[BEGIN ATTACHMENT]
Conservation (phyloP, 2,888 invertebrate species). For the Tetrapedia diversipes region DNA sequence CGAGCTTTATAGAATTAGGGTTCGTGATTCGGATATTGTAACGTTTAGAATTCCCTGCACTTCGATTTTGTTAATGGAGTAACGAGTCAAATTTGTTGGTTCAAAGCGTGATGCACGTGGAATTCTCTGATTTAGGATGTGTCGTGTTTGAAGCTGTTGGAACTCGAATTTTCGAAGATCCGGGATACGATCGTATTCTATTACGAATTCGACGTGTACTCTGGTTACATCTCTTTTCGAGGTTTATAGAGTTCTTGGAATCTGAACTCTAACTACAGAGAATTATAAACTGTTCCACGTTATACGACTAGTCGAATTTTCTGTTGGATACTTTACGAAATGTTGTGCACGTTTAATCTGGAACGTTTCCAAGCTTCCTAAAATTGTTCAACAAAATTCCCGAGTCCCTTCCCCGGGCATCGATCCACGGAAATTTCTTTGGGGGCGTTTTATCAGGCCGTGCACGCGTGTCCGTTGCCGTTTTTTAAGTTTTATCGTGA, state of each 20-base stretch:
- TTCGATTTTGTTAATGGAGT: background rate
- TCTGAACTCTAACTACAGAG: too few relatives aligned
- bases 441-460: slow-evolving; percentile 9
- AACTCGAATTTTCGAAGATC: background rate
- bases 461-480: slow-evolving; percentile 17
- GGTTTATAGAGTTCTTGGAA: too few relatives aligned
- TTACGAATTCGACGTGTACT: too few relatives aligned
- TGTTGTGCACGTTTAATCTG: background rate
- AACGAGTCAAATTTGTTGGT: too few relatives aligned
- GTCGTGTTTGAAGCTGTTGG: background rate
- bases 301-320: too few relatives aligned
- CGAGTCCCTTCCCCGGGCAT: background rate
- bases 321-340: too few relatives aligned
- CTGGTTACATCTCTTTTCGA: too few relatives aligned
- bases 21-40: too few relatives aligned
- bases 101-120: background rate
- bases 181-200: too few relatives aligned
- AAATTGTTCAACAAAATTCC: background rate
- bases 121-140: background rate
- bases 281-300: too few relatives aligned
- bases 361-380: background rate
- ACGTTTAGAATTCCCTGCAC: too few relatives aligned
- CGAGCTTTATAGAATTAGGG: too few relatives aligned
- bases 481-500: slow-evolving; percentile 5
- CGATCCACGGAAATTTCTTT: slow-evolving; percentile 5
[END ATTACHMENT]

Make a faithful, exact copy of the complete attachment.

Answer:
Conservation (phyloP, 2,888 invertebrate species). For the Tetrapedia diversipes region DNA sequence CGAGCTTTATAGAATTAGGGTTCGTGATTCGGATATTGTAACGTTTAGAATTCCCTGCACTTCGATTTTGTTAATGGAGTAACGAGTCAAATTTGTTGGTTCAAAGCGTGATGCACGTGGAATTCTCTGATTTAGGATGTGTCGTGTTTGAAGCTGTTGGAACTCGAATTTTCGAAGATCCGGGATACGATCGTATTCTATTACGAATTCGACGTGTACTCTGGTTACATCTCTTTTCGAGGTTTATAGAGTTCTTGGAATCTGAACTCTAACTACAGAGAATTATAAACTGTTCCACGTTATACGACTAGTCGAATTTTCTGTTGGATACTTTACGAAATGTTGTGCACGTTTAATCTGGAACGTTTCCAAGCTTCCTAAAATTGTTCAACAAAATTCCCGAGTCCCTTCCCCGGGCATCGATCCACGGAAATTTCTTTGGGGGCGTTTTATCAGGCCGTGCACGCGTGTCCGTTGCCGTTTTTTAAGTTTTATCGTGA, state of each 20-base stretch:
- TTCGATTTTGTTAATGGAGT: background rate
- TCTGAACTCTAACTACAGAG: too few relatives aligned
- bases 441-460: slow-evolving; percentile 9
- AACTCGAATTTTCGAAGATC: background rate
- bases 461-480: slow-evolving; percentile 17
- GGTTTATAGAGTTCTTGGAA: too few relatives aligned
- TTACGAATTCGACGTGTACT: too few relatives aligned
- TGTTGTGCACGTTTAATCTG: background rate
- AACGAGTCAAATTTGTTGGT: too few relatives aligned
- GTCGTGTTTGAAGCTGTTGG: background rate
- bases 301-320: too few relatives aligned
- CGAGTCCCTTCCCCGGGCAT: background rate
- bases 321-340: too few relatives aligned
- CTGGTTACATCTCTTTTCGA: too few relatives aligned
- bases 21-40: too few relatives aligned
- bases 101-120: background rate
- bases 181-200: too few relatives aligned
- AAATTGTTCAACAAAATTCC: background rate
- bases 121-140: background rate
- bases 281-300: too few relatives aligned
- bases 361-380: background rate
- ACGTTTAGAATTCCCTGCAC: too few relatives aligned
- CGAGCTTTATAGAATTAGGG: too few relatives aligned
- bases 481-500: slow-evolving; percentile 5
- CGATCCACGGAAATTTCTTT: slow-evolving; percentile 5